There is a new tourist attraction in New York City called the Vessel. It’s a honeycomb-like structure, with 16 floors, 154 staircases, and 80 landings, and it is open to the public for our climbing and viewing pleasure (and it’s free).
On a recent visit, I was determined to cover every inch, but with so many steps and landings, I felt like I was going in circles! Then an employee gave me the strategy for success: Use the inner staircases to go up and the outer staircases to go down. It was so simple, once I knew.
Speaking and pronunciation can create the same frustration: There are so many sounds, and so many rules. But like the Vessel, there are tricks and simple methods for tackling a challenging problem.
Read on for 3 strategies for practicing precise pronunciation.
Do you ever get the feeling you’re not being understood?
You might notice your colleague’s confused facial expression during your meeting, or your customer’s questions and comments are unrelated to what you’re saying. These signals give you a clue that your words are not being communicated clearly.
When the listener struggles to understand what you’re saying, he or she can’t focus on your message. Your message may be misinterpreted, key points can be lost, and mistakes will be made.
Are you feeling unable to deliver a clear message? Are you (or your listener) uncomfortable with the frequent requests for repetition?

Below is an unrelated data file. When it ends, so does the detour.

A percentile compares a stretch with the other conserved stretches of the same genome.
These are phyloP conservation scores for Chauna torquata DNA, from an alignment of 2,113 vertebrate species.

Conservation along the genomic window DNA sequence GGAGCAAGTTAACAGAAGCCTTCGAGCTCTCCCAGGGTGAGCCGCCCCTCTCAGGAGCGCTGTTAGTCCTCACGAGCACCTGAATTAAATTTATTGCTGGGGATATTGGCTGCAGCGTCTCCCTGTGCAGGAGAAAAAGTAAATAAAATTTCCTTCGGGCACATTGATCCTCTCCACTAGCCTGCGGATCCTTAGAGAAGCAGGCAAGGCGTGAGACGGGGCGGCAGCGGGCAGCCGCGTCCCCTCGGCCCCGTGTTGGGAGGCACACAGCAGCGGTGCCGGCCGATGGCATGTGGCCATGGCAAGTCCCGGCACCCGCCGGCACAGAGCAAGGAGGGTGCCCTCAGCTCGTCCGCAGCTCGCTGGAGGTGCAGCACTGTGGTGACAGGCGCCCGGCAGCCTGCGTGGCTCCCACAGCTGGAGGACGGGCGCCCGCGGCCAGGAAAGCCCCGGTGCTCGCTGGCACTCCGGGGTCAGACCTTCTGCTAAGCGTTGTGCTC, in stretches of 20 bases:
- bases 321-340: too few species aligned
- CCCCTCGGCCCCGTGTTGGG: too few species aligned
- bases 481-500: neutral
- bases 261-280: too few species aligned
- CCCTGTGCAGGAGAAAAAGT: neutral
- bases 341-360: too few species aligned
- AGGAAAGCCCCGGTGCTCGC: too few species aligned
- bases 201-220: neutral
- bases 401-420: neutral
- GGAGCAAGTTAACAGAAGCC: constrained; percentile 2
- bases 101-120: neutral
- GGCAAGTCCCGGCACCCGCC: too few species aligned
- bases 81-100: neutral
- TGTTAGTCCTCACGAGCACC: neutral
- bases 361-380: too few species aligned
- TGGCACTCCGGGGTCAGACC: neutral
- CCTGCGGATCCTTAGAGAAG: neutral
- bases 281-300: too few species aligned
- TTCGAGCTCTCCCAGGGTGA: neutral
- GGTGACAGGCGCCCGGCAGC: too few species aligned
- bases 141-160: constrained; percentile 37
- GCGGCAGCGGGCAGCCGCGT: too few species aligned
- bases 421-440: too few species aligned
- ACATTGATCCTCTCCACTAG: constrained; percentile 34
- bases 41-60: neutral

We spend so much time preparing our message for meetings and presentations with colleagues, clients, and potential customers, but how much time do we spend practicing how to say the actual words? For many, not enough!
Three easy ways to practice precise pronunciation
- Identify the key words or points that are crucial to your message.
These are the words that are most important to pronounce correctly. Using an online dictionary, listen to the correct pronunciation for each word several times. Record yourself saying the words, then listen and compare. Repeat and revise until your pronunciation matches. Rely on your listening and how the words sound.
Remember, in English, spelling does not always equal pronunciation! For example, in the word “clothes”- the “th” is not pronounced, and the final “s” sounds like a “z.” The word is pronounced “kloz.”
- Focus on the syllable that is stressed.
When doing the pronunciation exercise in Step 1, pay close attention to the syllable that receives the stress. Awareness of syllable stress in words is crucial to being understood because the placement of the stress can change the meaning of the word.
Noun-verb stress patterns are the perfect example. The word “record” is a noun when the stress in on the first syllable: “I listen to vinyl RE-cords.” It becomes a verb when the stress is placed on the second syllable: “Re-CORD yourself speaking to practice pronunciation.”
- Enlist a speech partner.
Ask a trusted friend or colleague to listen to your speech. Give them permission to rate their ease of understanding, and ask them to identify specific words, phrases, or sentences that are difficult to understand. Those are the words that require further practice.
Like the Vessel, speaking, pronunciation, and communication have many steps and levels. Let iSpeak Clearly help you find the steps to reach your goals.